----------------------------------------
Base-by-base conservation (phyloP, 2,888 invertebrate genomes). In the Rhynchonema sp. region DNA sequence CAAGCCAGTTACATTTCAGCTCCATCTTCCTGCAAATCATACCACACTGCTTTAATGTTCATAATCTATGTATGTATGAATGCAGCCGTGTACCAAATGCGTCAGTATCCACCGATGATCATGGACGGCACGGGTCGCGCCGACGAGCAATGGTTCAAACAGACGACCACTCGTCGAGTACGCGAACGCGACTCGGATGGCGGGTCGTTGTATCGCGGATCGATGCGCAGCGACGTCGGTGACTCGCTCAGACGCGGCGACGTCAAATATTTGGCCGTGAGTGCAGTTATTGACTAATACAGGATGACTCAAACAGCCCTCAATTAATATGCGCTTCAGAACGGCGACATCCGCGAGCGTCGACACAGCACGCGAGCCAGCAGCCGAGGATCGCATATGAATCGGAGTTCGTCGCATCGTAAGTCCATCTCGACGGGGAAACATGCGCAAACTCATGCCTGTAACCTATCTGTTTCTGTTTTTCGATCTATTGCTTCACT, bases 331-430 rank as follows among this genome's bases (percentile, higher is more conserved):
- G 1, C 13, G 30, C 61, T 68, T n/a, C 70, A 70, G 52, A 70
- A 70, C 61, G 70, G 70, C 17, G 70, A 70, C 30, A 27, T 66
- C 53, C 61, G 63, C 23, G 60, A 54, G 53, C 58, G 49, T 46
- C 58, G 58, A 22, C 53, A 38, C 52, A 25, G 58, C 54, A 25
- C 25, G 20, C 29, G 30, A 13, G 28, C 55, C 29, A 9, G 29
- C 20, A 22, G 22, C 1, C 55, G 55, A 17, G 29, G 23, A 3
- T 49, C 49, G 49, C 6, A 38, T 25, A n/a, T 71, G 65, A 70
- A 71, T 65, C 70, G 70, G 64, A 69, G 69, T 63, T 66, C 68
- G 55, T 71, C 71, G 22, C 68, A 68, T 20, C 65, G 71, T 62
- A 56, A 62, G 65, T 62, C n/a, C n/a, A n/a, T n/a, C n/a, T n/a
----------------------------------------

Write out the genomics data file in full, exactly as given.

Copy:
Base-by-base conservation (phyloP, 2,888 invertebrate genomes). In the Rhynchonema sp. region DNA sequence CAAGCCAGTTACATTTCAGCTCCATCTTCCTGCAAATCATACCACACTGCTTTAATGTTCATAATCTATGTATGTATGAATGCAGCCGTGTACCAAATGCGTCAGTATCCACCGATGATCATGGACGGCACGGGTCGCGCCGACGAGCAATGGTTCAAACAGACGACCACTCGTCGAGTACGCGAACGCGACTCGGATGGCGGGTCGTTGTATCGCGGATCGATGCGCAGCGACGTCGGTGACTCGCTCAGACGCGGCGACGTCAAATATTTGGCCGTGAGTGCAGTTATTGACTAATACAGGATGACTCAAACAGCCCTCAATTAATATGCGCTTCAGAACGGCGACATCCGCGAGCGTCGACACAGCACGCGAGCCAGCAGCCGAGGATCGCATATGAATCGGAGTTCGTCGCATCGTAAGTCCATCTCGACGGGGAAACATGCGCAAACTCATGCCTGTAACCTATCTGTTTCTGTTTTTCGATCTATTGCTTCACT, bases 331-430 rank as follows among this genome's bases (percentile, higher is more conserved):
- G 1, C 13, G 30, C 61, T 68, T n/a, C 70, A 70, G 52, A 70
- A 70, C 61, G 70, G 70, C 17, G 70, A 70, C 30, A 27, T 66
- C 53, C 61, G 63, C 23, G 60, A 54, G 53, C 58, G 49, T 46
- C 58, G 58, A 22, C 53, A 38, C 52, A 25, G 58, C 54, A 25
- C 25, G 20, C 29, G 30, A 13, G 28, C 55, C 29, A 9, G 29
- C 20, A 22, G 22, C 1, C 55, G 55, A 17, G 29, G 23, A 3
- T 49, C 49, G 49, C 6, A 38, T 25, A n/a, T 71, G 65, A 70
- A 71, T 65, C 70, G 70, G 64, A 69, G 69, T 63, T 66, C 68
- G 55, T 71, C 71, G 22, C 68, A 68, T 20, C 65, G 71, T 62
- A 56, A 62, G 65, T 62, C n/a, C n/a, A n/a, T n/a, C n/a, T n/a